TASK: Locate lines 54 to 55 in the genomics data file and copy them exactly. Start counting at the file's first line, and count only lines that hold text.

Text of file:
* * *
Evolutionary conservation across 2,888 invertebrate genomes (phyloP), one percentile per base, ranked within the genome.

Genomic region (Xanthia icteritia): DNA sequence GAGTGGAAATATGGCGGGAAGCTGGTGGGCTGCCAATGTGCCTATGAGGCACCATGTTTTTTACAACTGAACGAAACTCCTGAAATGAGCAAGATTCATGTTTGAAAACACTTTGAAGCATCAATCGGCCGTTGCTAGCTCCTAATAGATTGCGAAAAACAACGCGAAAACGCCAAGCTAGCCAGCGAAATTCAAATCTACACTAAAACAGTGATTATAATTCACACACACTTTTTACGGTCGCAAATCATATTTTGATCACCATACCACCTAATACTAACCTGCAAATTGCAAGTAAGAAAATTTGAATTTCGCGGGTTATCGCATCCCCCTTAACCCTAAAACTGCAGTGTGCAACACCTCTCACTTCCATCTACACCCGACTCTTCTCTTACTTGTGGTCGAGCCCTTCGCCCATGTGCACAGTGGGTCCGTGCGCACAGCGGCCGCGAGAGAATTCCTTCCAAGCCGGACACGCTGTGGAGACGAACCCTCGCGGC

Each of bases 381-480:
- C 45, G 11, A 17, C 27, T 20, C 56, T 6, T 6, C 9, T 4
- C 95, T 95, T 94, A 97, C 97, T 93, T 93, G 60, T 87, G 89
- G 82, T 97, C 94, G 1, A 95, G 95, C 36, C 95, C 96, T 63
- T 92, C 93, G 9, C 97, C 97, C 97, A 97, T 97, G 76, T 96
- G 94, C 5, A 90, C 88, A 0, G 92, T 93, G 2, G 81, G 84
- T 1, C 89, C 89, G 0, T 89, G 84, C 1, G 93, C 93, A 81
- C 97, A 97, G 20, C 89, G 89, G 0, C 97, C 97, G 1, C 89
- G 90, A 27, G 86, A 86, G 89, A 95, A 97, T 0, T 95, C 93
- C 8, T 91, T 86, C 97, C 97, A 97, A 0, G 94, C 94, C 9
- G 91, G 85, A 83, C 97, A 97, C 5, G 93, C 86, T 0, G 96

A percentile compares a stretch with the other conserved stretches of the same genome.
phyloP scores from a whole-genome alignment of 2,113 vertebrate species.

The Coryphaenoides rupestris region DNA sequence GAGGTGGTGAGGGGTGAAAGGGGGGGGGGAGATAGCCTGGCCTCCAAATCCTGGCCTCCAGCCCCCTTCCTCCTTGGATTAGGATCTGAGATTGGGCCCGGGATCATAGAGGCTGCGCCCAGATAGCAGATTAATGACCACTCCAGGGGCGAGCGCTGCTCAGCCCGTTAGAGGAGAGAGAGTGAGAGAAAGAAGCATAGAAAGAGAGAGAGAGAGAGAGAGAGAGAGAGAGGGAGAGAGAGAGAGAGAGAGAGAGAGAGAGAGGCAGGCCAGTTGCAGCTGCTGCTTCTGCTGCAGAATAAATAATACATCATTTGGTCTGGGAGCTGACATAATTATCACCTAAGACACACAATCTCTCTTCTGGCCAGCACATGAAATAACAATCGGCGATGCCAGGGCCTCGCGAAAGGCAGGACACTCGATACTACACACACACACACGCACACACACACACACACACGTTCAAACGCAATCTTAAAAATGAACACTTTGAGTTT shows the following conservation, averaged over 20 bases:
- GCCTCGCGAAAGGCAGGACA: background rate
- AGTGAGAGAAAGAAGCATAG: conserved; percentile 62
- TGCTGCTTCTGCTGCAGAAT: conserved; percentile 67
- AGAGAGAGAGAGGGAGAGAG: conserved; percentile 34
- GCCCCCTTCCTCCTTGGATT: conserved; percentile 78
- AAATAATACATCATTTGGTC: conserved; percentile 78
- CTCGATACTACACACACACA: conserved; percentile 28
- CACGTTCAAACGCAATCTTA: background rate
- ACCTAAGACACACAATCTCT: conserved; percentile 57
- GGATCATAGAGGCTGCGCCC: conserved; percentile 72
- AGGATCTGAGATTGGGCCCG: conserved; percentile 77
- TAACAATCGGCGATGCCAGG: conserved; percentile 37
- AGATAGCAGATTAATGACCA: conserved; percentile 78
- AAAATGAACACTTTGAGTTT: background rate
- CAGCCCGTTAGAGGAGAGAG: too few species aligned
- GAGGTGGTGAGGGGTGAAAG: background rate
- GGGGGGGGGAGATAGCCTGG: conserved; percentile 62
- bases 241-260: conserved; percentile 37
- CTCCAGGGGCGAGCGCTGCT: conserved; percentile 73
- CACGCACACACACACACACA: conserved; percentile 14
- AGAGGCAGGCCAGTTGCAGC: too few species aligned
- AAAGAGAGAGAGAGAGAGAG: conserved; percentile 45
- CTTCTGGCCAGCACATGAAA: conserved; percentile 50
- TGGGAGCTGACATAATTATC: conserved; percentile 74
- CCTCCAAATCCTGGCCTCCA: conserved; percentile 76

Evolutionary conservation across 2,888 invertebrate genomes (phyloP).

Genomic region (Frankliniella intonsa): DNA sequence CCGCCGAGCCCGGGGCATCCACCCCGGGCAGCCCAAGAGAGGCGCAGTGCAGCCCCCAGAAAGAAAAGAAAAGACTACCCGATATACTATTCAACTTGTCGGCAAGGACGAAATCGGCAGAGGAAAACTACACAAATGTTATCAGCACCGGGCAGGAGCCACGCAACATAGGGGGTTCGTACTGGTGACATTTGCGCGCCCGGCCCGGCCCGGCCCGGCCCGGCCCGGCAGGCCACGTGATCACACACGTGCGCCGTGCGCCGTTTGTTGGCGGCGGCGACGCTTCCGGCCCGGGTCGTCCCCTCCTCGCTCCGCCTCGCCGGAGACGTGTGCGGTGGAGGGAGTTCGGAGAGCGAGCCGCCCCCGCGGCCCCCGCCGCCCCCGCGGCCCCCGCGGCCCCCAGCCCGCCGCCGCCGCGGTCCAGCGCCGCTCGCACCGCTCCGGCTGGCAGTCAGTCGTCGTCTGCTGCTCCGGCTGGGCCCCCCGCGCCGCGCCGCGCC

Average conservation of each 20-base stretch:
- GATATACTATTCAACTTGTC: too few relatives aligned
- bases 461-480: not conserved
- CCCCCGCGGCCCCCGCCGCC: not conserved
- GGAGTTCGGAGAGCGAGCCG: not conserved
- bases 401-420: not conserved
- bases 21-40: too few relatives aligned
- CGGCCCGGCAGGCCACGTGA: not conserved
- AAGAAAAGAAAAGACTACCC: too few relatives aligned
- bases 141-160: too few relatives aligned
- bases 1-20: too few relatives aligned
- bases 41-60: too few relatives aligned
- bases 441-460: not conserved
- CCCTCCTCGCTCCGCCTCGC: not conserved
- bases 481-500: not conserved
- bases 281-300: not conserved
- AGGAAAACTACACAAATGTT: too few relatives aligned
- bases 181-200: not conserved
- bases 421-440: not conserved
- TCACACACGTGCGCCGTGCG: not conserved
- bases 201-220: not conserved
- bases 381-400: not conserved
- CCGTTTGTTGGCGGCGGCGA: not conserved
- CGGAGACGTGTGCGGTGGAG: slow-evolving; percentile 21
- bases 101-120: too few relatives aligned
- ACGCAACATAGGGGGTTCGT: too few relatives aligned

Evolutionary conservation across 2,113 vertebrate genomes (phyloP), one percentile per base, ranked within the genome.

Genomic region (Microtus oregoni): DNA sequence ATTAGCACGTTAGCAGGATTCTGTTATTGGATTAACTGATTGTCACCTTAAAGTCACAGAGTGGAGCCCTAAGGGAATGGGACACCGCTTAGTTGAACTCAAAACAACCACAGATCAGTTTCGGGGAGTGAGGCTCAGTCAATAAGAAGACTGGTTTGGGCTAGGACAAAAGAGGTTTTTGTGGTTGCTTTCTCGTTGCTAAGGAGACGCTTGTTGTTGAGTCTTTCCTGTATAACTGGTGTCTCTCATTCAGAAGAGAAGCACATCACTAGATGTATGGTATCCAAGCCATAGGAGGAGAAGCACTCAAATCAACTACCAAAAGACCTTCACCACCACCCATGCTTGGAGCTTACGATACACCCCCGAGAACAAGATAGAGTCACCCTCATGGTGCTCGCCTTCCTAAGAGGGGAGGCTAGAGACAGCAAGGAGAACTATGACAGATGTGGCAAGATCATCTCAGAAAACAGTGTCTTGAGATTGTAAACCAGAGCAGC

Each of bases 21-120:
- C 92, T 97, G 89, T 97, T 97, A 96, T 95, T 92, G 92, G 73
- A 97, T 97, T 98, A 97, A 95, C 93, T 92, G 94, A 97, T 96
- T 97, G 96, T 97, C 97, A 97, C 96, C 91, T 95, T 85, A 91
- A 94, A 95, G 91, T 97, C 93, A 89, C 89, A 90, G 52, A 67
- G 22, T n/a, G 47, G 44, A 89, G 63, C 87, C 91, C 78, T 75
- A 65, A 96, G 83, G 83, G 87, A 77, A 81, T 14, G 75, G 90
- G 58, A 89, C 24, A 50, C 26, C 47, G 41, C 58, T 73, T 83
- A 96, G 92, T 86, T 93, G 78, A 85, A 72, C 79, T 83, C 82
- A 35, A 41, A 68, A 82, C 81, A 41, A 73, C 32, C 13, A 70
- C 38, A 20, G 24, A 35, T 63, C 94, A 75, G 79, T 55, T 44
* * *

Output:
- bases 1-20: too few relatives aligned
- bases 41-60: too few relatives aligned